I shuddered and sank down on one couch to rest for a moment. The leather covered couch groaned like a dying fat man and the dust cover slid around my shoulders, enveloping me like a shroud for a moment. The couch reached the apex of its groan, seemed to decide to accept me and clammily embraced me as my weight sank into tired, listless springs that gave unevenly under my body and felt like I was sinking into a pile of small bodies.
Something scratched in a side room and I thought I heard a rasping laugh, then mutters. “Who’s there?” I yelled out, my voice breaking like some Victorian maiden’s. “Geez, man up. No wonder someone grabbed you and dragged you here.” I muttered to myself, my own voice rasping and dry on my tongue. There was no reply, but I thought I heard the voice again rising and falling in the pattern of an argument.
I fought my way free of the couch’s sagging embrace and lurched again to my feet. The passing spotlight flashed over the cavernous opening to a side room—maybe a parlor or small dining room once. I shuffled across the lobby with the occasional drunken lurch to one side then another. My head was shrieking in pain and the dim, phantasmal setting of the hotel was allowing my mind to race unwholesomely, filling every shadow with leering demons and the vapors of infectious, nasty little eyes that I just couldn’t completely convince myself weren’t there.
“I’m hallucinating….I’m hallucinating…..there’s nothing there.” I gasped.
“Oh I’m nothing…and I’m here….” The faintest suggestion of a voice floated up from the depths of my mind like the answers in a kids’ shaken 8 ball toy.
I whirled around, eyes wide and staring into the inky pools of stagnant night in every dark corner. So many dark corners here…so many places that something that was not quite there, not quite real could hide. So very many places for the monster under your bed to come live, and where else should monsters live but here in an abandoned hotel? Why not when the space under the bed was no longer big enough….
I felt…something snicker behind my shoulder. I screamed and swung around, flailing out over and over at the cobwebs and shadows around me until the throbbing in my head was too much and I tumbled to the tiles.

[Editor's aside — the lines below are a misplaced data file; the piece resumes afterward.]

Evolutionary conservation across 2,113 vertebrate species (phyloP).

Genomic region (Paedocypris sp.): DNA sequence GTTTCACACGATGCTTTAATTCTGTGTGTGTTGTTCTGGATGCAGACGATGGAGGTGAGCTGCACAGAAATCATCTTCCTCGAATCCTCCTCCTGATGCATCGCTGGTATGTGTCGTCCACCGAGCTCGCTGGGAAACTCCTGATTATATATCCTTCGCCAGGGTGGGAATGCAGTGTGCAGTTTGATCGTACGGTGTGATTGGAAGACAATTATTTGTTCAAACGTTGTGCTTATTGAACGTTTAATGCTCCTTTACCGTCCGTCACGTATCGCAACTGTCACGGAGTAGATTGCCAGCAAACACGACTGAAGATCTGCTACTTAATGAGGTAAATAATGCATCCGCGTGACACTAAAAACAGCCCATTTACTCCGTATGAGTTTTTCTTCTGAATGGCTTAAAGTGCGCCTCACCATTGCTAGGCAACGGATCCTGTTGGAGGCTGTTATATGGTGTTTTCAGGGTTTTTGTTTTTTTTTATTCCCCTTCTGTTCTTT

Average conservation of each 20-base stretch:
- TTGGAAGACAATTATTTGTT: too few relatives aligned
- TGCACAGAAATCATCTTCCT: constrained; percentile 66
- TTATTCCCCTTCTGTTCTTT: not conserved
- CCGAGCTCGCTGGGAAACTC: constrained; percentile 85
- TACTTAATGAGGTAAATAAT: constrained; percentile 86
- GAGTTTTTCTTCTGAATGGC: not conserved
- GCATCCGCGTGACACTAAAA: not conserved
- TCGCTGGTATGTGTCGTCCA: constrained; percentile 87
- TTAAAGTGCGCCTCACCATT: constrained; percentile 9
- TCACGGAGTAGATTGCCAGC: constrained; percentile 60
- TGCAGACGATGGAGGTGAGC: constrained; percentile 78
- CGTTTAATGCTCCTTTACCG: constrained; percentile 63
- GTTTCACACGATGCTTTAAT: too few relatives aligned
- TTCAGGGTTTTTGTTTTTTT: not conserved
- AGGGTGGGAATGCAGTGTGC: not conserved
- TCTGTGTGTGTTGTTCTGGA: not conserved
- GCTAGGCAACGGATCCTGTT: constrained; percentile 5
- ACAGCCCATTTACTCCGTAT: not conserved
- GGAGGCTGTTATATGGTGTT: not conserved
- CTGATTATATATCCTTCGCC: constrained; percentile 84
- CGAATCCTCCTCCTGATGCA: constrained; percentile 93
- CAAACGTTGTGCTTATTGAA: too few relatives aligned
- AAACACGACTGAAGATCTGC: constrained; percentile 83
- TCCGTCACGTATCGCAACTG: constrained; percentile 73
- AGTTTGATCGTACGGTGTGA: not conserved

I gasped over and over, trying not to be sick, my fingers scrabbling against the smooth tile and rough grout under me.
From the small parlor…I heard heavy, dragging, shuffling footsteps. Something slow and ponderous, rough footed came towards me and I could smell something like spoiled sweat and musk, rotten cheese, mulchy dirt and seaweed. I coughed and lifted my head, trying not to vomit as I searched for the source of the sound and smell.
A fitfully sputtering neon light illuminated a squat figure standing in the parlor’s door. It seemed inhumanly bulky with a nimbus of neon-lit fur standing out from the shoulders. As I cringed back from it, I heard a quick rasp and a seed of light sprang up from the hulking thing.
In the doorway stood a massive, squat human. The person had hanks of wiry, matted hair escaping from several caps pulled down over it’s head, and was swaddled in layers of ragged coats, sweaters and blankets with a couple of luridly patterned bathrobes looped over each arm and layered over each other and tied with a matted feather boa around the figure’s barrel waist. A filthy hand raised a stub of a candle or a tea light, letting the light gleam off beady eyes sunk deep into a woman’s puffy, greasy face.
“Who are you? What the hell is this place and why’d you bring me here? What the hell do you plan to do with me?” I barked at the squat form in the doorway, my voice thin and hard with false bravado.
“I toldya dinnit I? Causeya always said it wasn’t so an’ I didn’t think it was but there it was I told you and that’s how it really was going.” The woman shook her head, her glassy eyes roving over the empty space around us. Her words slurred together as she rocked her head back and forth.